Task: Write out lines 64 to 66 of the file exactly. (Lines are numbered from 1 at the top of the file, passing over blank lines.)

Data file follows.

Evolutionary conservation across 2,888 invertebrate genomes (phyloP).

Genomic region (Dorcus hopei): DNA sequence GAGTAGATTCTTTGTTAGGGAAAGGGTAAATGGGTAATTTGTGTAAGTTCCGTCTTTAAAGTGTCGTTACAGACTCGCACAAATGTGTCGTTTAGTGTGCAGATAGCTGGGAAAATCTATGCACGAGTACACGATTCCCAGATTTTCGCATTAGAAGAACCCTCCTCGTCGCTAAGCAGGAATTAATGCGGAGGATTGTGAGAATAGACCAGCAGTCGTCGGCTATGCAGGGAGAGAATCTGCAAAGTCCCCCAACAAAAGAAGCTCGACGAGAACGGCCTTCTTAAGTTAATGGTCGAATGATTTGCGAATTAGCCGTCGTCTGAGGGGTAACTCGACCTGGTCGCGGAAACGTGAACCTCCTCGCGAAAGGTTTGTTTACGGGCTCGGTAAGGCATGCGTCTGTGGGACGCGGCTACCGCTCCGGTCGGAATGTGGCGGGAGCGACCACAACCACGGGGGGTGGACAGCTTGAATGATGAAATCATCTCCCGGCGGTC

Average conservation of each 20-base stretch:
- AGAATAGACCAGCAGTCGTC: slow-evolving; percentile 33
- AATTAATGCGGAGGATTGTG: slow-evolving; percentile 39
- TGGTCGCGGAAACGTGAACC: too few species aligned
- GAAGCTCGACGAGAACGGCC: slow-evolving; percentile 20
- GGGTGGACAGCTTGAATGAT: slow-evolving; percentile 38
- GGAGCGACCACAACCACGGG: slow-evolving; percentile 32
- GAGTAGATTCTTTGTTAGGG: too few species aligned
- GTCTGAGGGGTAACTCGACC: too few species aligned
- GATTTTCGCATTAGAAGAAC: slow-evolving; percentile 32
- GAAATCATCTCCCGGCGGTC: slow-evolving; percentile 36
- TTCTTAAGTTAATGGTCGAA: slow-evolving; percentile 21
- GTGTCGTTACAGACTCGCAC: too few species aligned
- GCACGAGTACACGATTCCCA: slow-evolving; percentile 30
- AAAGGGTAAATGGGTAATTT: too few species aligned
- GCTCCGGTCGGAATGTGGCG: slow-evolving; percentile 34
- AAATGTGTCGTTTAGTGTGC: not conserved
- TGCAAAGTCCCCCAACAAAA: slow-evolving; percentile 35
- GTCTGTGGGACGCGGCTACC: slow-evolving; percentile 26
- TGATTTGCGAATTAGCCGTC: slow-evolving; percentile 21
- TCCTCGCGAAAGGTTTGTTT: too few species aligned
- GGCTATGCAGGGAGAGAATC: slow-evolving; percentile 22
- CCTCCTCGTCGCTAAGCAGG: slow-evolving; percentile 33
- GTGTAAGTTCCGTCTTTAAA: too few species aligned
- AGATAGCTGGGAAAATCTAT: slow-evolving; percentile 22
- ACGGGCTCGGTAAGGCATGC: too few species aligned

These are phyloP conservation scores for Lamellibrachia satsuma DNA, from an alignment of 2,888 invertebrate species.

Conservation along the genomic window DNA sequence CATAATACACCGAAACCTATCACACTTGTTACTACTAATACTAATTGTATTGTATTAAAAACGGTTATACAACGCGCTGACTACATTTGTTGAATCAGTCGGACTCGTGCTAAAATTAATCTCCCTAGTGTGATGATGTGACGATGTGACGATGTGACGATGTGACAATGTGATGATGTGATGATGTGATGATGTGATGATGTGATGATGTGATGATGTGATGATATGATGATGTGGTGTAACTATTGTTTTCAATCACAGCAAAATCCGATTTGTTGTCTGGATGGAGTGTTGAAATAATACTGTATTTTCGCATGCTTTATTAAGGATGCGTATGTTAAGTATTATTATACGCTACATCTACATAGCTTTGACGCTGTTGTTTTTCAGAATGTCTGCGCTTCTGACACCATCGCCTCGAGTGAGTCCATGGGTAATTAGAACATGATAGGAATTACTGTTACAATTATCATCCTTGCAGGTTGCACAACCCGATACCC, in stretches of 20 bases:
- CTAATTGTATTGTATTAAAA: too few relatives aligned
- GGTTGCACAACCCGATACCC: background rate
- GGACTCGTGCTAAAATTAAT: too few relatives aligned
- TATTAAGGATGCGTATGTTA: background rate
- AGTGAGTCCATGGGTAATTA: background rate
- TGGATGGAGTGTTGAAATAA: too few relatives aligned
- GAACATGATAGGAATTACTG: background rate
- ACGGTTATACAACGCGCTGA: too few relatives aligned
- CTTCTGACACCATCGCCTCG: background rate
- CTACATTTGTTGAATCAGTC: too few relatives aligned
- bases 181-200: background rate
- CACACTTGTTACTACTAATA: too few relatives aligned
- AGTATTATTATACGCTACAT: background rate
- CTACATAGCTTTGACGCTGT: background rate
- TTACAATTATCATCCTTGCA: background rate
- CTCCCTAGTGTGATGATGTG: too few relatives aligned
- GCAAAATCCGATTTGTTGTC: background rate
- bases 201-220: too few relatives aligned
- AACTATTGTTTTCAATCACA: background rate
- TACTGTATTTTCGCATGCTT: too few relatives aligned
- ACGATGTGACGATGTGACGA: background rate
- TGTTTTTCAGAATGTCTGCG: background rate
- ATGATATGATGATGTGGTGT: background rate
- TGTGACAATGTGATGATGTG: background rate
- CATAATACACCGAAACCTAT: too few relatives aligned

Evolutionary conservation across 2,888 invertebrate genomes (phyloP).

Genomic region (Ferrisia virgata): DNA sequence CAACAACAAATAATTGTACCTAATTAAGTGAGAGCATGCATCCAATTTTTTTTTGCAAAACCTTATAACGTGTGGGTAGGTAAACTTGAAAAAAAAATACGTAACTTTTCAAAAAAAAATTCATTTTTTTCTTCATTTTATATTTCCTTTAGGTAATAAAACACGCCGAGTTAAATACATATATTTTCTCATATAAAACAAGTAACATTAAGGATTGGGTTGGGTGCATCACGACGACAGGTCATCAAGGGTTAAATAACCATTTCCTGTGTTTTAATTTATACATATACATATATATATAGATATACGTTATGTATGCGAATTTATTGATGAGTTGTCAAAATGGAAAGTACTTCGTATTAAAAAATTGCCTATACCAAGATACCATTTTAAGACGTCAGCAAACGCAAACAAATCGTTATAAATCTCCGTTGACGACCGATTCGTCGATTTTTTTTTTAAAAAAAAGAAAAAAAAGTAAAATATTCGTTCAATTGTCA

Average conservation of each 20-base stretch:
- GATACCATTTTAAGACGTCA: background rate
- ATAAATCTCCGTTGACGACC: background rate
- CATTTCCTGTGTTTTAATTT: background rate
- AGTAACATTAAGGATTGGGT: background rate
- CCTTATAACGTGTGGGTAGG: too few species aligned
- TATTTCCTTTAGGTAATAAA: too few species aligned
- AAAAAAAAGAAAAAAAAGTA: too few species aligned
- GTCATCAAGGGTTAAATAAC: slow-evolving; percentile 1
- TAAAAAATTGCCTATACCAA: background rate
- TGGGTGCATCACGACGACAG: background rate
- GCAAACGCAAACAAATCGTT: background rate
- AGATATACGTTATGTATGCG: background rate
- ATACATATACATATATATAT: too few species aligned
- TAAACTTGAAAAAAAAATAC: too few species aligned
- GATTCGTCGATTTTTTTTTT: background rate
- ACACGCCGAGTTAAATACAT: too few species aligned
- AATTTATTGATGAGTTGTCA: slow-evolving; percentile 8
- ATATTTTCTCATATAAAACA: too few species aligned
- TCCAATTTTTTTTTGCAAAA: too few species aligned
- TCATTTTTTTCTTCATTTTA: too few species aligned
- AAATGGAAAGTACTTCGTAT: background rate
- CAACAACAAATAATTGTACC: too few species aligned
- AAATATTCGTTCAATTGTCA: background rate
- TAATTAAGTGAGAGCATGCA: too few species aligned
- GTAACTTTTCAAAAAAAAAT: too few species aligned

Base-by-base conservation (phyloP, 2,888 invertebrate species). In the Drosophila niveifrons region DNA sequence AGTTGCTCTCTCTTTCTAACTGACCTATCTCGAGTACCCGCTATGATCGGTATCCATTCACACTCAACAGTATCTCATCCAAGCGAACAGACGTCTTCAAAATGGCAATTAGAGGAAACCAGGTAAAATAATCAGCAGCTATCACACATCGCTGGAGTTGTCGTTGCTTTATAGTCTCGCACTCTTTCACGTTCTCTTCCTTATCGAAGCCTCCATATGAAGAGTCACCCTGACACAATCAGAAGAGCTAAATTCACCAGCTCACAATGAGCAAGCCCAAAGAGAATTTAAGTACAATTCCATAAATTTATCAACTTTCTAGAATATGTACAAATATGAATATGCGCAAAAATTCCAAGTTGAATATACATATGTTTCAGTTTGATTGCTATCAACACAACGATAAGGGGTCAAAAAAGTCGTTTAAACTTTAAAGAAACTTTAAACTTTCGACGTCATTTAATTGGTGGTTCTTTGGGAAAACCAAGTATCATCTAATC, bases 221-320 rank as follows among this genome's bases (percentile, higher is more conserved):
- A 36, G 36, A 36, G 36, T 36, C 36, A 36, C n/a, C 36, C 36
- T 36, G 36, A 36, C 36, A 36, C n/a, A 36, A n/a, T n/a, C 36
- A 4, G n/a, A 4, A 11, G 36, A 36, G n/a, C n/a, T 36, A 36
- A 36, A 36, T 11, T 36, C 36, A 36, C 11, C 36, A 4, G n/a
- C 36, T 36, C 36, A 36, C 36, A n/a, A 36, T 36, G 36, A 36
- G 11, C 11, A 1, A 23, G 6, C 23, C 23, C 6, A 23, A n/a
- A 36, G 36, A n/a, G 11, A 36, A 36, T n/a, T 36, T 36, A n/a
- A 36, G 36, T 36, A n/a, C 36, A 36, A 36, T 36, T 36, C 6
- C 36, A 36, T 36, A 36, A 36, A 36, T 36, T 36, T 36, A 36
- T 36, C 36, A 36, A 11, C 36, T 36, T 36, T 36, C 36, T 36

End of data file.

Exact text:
- TATTTCCTTTAGGTAATAAA: too few species aligned
- AAAAAAAAGAAAAAAAAGTA: too few species aligned
- GTCATCAAGGGTTAAATAAC: slow-evolving; percentile 1